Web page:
Growing bonsai trees and bamboo plants indoors is a simple and attractive way to bring the outside into the home. Caring for bonsai and bamboo is simple.
Bonsai trees and bamboo plants are popular indoor garden plants. Each type of plant has its own needs to grow and thrive properly, and gardeners should learn what each type of plant requires for successful growth. Planting indoor bamboo types, including the golden goddess or tsuboi, and bonsai trees in a terrarium or other indoor garden display is a way to create a miniature ecosystem. Growing bamboo and bonsai plants allows gardeners to bring plants inside and continue gardening throughout the year.
Growing Bonsai Plants
Grow the bamboo in a planter filled with several inches of sand, potting soil or gravel. Many bamboo plants come with their own planters and soil already prepared. Some types of bamboo benefit from having excess water in their planter, while other types need to be grown in sand or planting material without too much water.
How to Care for Bamboo
Fertilize the bamboo plant once a month. This adds nutrients to the soil and will help ensure that the bamboo plant remains strong and healthy. Prune the bamboo plant if it grows too tall or leafy. Regular pruning and trimming of the bamboo plant will keep it growing and healthy.
Leave the bamboo plant in a warm area where it receives indirect sunlight throughout the day. Do not expose the bamboo plant to direct light, as the heat can scorch the plant.
Growing Bonsai Trees
Use a bonsai planter with several inches of growth medium in it. This can be peat moss and sand or a specially formulated mixture. The planting medium should be deep enough to cover the roots of the bonsai tree. Add bonsai fertilizer to the growth medium. A small amount of fertilizer can aid in healthy growth of the tree. Add fertilizer about once a month during the active growing season of the bonsai tree.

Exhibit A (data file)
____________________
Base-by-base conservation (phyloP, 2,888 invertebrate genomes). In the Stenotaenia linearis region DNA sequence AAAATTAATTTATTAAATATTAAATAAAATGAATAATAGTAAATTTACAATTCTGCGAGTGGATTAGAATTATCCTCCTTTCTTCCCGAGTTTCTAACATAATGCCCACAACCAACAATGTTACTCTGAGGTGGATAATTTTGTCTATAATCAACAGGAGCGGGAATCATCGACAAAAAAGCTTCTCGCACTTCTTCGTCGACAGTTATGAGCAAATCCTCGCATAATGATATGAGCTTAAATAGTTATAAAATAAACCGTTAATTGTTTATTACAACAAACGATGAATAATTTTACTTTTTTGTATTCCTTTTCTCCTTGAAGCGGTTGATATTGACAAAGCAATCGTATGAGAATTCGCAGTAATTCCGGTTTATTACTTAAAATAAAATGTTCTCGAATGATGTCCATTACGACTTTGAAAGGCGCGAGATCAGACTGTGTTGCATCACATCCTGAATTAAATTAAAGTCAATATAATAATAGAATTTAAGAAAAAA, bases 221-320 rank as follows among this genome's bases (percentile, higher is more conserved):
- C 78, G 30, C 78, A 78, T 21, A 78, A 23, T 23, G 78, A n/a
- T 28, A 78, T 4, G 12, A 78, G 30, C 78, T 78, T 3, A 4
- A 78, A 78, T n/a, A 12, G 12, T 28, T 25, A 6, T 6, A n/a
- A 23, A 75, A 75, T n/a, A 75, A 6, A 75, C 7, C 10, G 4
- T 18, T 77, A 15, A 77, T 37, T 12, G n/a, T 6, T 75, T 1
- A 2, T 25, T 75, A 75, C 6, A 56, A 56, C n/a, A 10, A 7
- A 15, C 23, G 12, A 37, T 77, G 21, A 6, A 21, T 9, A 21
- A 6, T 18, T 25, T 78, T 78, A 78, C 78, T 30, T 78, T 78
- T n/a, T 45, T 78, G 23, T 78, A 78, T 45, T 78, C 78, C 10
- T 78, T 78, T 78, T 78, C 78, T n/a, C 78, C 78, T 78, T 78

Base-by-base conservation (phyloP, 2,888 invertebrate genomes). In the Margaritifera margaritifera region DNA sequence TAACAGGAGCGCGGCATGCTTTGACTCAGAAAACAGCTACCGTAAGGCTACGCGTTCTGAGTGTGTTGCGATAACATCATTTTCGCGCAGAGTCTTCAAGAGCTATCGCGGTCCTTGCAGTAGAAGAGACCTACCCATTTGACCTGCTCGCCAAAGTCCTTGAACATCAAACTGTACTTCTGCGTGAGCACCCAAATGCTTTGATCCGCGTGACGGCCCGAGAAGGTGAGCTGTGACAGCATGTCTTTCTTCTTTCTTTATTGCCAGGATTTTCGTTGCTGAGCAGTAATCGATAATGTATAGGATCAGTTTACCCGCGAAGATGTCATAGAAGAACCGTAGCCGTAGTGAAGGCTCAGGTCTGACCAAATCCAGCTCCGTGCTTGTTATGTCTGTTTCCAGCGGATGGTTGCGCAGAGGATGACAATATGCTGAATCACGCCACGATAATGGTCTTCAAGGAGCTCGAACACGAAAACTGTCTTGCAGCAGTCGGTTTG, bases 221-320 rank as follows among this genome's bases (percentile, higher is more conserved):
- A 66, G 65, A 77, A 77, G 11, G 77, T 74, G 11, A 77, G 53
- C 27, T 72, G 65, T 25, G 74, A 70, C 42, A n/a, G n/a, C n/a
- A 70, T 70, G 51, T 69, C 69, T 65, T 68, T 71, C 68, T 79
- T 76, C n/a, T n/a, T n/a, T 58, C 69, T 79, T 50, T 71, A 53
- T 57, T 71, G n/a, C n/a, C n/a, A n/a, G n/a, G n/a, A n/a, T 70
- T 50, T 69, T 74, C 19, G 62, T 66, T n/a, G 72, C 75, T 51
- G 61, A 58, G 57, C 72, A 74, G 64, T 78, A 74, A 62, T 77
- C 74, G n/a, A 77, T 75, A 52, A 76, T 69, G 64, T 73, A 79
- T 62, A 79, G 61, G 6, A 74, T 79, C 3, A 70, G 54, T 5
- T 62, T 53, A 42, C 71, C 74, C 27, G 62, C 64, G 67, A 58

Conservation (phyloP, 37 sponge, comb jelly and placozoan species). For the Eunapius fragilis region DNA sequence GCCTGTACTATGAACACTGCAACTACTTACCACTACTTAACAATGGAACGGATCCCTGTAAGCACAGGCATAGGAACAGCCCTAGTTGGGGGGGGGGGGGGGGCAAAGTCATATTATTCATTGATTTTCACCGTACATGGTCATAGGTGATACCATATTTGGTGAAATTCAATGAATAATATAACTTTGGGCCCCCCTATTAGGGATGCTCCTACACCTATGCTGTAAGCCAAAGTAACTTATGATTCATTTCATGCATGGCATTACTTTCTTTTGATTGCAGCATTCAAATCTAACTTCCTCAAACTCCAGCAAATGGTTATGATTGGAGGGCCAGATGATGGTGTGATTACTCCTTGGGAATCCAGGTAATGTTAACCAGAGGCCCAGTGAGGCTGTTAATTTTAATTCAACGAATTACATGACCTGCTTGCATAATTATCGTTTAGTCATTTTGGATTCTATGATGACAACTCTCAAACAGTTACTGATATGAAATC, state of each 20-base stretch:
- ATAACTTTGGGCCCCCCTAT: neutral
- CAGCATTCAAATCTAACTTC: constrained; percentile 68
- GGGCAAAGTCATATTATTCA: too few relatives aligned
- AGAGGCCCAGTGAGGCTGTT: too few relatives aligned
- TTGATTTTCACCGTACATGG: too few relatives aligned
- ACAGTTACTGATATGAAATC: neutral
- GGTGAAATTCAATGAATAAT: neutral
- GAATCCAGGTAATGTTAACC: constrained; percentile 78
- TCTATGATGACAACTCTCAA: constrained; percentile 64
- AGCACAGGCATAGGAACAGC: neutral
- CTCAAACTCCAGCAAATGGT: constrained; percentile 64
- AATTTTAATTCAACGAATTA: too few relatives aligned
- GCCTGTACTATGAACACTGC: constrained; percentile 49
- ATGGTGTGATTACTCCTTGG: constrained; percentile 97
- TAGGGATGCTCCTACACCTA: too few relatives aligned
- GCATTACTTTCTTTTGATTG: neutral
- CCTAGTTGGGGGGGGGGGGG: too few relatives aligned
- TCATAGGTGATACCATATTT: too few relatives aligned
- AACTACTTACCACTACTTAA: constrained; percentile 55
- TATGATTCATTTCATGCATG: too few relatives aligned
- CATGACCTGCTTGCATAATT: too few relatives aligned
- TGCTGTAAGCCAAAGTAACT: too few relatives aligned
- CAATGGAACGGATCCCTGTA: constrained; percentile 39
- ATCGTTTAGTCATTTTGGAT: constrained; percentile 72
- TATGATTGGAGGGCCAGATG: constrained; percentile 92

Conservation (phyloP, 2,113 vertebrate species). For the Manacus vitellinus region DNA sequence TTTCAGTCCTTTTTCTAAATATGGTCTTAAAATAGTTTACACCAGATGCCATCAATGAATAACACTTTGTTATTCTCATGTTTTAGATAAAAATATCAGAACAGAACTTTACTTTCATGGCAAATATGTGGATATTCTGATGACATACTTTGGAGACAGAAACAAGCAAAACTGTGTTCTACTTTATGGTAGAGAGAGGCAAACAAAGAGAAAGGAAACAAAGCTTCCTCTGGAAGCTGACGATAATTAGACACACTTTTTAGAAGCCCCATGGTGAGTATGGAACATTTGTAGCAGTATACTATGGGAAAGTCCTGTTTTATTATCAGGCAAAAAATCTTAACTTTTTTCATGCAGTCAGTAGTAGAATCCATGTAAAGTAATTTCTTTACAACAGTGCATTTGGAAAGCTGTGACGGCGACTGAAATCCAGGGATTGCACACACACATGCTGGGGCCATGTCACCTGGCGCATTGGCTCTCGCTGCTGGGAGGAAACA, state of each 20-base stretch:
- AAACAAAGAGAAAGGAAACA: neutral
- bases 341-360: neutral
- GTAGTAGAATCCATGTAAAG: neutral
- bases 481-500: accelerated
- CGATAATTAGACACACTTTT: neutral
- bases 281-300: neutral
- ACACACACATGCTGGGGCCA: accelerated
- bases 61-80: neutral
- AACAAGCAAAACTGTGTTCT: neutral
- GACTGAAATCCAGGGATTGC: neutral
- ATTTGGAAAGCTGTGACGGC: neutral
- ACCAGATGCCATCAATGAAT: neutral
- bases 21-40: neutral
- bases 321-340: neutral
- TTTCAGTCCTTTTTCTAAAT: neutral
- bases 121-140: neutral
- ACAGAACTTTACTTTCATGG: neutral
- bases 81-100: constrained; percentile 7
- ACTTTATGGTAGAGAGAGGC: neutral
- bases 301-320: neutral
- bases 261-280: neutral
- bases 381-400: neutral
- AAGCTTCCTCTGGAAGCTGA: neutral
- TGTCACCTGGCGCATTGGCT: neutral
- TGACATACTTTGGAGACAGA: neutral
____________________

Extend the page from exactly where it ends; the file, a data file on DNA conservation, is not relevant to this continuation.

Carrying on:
Water the bonsai plant only when the growth media becomes dry. Bonsai plants do not need excessive watering, and too much water can weaken the plant. Bonsai tree planting mixtures are specially formulated to retain water longer and keep the plant well-watered without needing excess water.
Re-pot the bonsai every one to two years, depending on how fast it outgrows its container. The roots of the bonsai are often visible above the soil of the planter, but the root system beneath the plant can become cramped and damage the plant if the container is too small. Most bonsai plants need to be re-potted every two years, but fast-growing species need more frequent transplanting.
Prune the bonsai tree annually. Remove any straggling branches and shape the bonsai tree. Many bonsai trees can be grown into twisted and cultivated forms with proper pruning. Use bonsai pruning shears to keep the bonsai plant healthy and strong.
Prune the roots so that they cover the same area as the branches; a root system that is too large can cause a growth spurt and weaken the tree, while a small root system will not be able to support the tree.
Combining Bonsai and Bamboo Plants
Bamboo and bonsai plants can be raised together, either in the same terrarium or in an indoor planting area. Make an even mixture of peat moss and sand, and put gravel or rocks at the bottom of the shared planter or terrarium. Choose tropical species of both bamboo and bonsai trees that can be grown under similar temperatures and conditions to make care easier.
Bonsai trees and bamboo houseplants both require some care on the part of a gardener, but each type of plant can offer rewards due to their attractive appearance and the personal touches individuals can add to the plants. Creating an indoor ecosystem using bamboo and bonsai is a fun project for any gardener.